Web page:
It's been 16 months since the Norfolk Southern Train derailment in East Palestine. 

Since 2015, the train company has offered its free Operation Awareness and Response Program to cultivate and strengthen relationships with first responders who assist with rail accidents. This is the first local session since the disaster in East Palestine. Wednesday's training focused on hazmat crews from Mahoning, Trumbull and Portage Counties at Norfolk Southern's Poland Avenue location in Youngstown. 

"Every so many years, we will have training in this specific type of emergency," said Stephen Szekely, Chief of the Mahoning County Hazmat Team. "Then obviously after East Palestine, it [rail accident safety] went to the front of everybody's list. We were confident in how we responded the night of East Palestine's train derailment, but this training kept our skills up. We get to work with the other hazmat teams throughout training, so when we do have an incident, it runs a bit smoother because we know everybody's capabilities."

Norfolk Southern's Operation Awareness & Response program travels the rail company's 22-state network, offering free training on rail emergencies for first responders. All of the training takes place aboard the NS Safety Train.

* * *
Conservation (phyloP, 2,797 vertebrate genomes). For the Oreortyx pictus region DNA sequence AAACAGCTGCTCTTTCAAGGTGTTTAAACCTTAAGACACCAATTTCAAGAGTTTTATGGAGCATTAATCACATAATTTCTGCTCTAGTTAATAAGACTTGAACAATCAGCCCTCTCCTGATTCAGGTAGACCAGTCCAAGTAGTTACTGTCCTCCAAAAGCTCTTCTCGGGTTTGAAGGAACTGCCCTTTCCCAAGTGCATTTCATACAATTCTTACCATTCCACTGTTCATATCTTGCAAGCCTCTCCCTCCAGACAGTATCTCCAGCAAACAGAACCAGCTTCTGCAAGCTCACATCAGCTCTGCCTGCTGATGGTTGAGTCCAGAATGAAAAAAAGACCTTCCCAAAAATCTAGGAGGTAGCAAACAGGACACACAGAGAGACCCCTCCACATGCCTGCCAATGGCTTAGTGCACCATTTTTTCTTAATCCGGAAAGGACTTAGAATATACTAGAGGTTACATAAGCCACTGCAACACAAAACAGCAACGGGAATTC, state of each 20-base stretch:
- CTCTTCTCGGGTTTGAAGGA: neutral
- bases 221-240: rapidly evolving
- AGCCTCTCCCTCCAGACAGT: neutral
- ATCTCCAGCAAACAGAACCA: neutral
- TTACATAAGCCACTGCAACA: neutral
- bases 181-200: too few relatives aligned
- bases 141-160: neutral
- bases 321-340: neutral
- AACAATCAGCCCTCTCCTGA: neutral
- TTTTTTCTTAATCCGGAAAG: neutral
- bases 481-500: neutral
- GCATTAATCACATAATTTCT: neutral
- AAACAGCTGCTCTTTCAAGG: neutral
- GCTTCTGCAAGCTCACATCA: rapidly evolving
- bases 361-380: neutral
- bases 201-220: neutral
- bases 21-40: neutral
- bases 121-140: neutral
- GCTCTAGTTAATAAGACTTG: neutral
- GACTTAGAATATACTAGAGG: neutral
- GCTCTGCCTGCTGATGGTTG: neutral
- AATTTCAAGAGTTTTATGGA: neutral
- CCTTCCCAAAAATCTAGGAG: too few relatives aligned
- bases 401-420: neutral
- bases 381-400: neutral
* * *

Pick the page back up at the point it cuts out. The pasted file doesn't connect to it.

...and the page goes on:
"They can get their hands on some equipment, they can learn about railroad operations," said Heather Garcia, Senior Communications Manager with Norfolk Southern. "We do a little bit of railroad 101 in the classroom and then most critically we get a lot of opportunities to get on the equipment while running through some scenarios."

Just last year, the rail company reached 1,947 first responders through 12 OAR Safety Train events. The rail company plans to expand the program in 2024, to offer 20 scheduled stops. The training helps communities prepare for an accident similar to the East Palestine derailment after hundreds of first responders worked together in the accident's aftermath. The train is equipped with boxcar classrooms, tank cars, and a locomotive for in-depth, hands-on training.

"Our guys can operate in the suits they would be in in a state of emergency," explained Kevin Kuriatnyk, Chief of the Trumbull County Hazmat Team. "It gives them a safe learning environment to get used to using those tools in the suits."

"The hazmat team is all about mitigation and stopping the spread of the leak," Szekely added. "So our crews today are simulating the tank leaking. Our goal is to get in there and stop that leak."

"Agencies appreciate the chance to get on real equipment," Garcia added. "The train is built specifically for training for crews to experience. It's critical we get to build relationships with the first responder agencies as well."

Efforts to ensure first responders work to the highest efficiency, if another train accident were to happen again in our area.

"The more training we can get, the more familiarity we can get," Kuriatnyk said. "That puts our people that much further ahead of the game."

Norfolk Southern plans to host a session later this month in Portsmouth, Ohio. Visit Norfolk Southern's website to learn more about the program.